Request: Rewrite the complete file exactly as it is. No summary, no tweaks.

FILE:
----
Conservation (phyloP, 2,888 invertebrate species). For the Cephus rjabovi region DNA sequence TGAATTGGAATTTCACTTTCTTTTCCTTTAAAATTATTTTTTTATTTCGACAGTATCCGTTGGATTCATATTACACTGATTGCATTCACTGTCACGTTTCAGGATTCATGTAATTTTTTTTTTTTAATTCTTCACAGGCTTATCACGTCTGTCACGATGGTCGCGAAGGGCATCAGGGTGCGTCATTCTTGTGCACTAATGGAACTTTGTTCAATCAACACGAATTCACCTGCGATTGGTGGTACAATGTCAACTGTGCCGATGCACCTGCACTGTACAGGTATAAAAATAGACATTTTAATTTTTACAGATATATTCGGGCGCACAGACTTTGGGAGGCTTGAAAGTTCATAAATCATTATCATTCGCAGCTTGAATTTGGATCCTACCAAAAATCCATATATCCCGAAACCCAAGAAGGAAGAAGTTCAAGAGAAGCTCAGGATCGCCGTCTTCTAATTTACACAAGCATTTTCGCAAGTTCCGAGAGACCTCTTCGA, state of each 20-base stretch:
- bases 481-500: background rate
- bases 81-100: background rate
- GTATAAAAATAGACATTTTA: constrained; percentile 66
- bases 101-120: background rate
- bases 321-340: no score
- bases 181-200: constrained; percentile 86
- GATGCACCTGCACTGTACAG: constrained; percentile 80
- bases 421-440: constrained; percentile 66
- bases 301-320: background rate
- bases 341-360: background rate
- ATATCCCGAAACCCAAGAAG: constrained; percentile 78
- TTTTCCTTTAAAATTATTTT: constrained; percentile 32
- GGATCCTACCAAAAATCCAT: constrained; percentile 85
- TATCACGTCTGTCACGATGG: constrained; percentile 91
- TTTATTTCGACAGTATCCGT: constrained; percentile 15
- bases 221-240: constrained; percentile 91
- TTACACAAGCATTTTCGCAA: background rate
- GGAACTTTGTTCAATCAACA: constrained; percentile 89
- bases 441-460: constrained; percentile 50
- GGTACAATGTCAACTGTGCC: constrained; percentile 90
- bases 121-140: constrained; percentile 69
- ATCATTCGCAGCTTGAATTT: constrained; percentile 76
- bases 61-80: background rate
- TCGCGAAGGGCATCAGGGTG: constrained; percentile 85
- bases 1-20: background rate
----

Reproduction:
Conservation (phyloP, 2,888 invertebrate species). For the Cephus rjabovi region DNA sequence TGAATTGGAATTTCACTTTCTTTTCCTTTAAAATTATTTTTTTATTTCGACAGTATCCGTTGGATTCATATTACACTGATTGCATTCACTGTCACGTTTCAGGATTCATGTAATTTTTTTTTTTTAATTCTTCACAGGCTTATCACGTCTGTCACGATGGTCGCGAAGGGCATCAGGGTGCGTCATTCTTGTGCACTAATGGAACTTTGTTCAATCAACACGAATTCACCTGCGATTGGTGGTACAATGTCAACTGTGCCGATGCACCTGCACTGTACAGGTATAAAAATAGACATTTTAATTTTTACAGATATATTCGGGCGCACAGACTTTGGGAGGCTTGAAAGTTCATAAATCATTATCATTCGCAGCTTGAATTTGGATCCTACCAAAAATCCATATATCCCGAAACCCAAGAAGGAAGAAGTTCAAGAGAAGCTCAGGATCGCCGTCTTCTAATTTACACAAGCATTTTCGCAAGTTCCGAGAGACCTCTTCGA, state of each 20-base stretch:
- bases 481-500: background rate
- bases 81-100: background rate
- GTATAAAAATAGACATTTTA: constrained; percentile 66
- bases 101-120: background rate
- bases 321-340: no score
- bases 181-200: constrained; percentile 86
- GATGCACCTGCACTGTACAG: constrained; percentile 80
- bases 421-440: constrained; percentile 66
- bases 301-320: background rate
- bases 341-360: background rate
- ATATCCCGAAACCCAAGAAG: constrained; percentile 78
- TTTTCCTTTAAAATTATTTT: constrained; percentile 32
- GGATCCTACCAAAAATCCAT: constrained; percentile 85
- TATCACGTCTGTCACGATGG: constrained; percentile 91
- TTTATTTCGACAGTATCCGT: constrained; percentile 15
- bases 221-240: constrained; percentile 91
- TTACACAAGCATTTTCGCAA: background rate
- GGAACTTTGTTCAATCAACA: constrained; percentile 89
- bases 441-460: constrained; percentile 50
- GGTACAATGTCAACTGTGCC: constrained; percentile 90
- bases 121-140: constrained; percentile 69
- ATCATTCGCAGCTTGAATTT: constrained; percentile 76
- bases 61-80: background rate
- TCGCGAAGGGCATCAGGGTG: constrained; percentile 85
- bases 1-20: background rate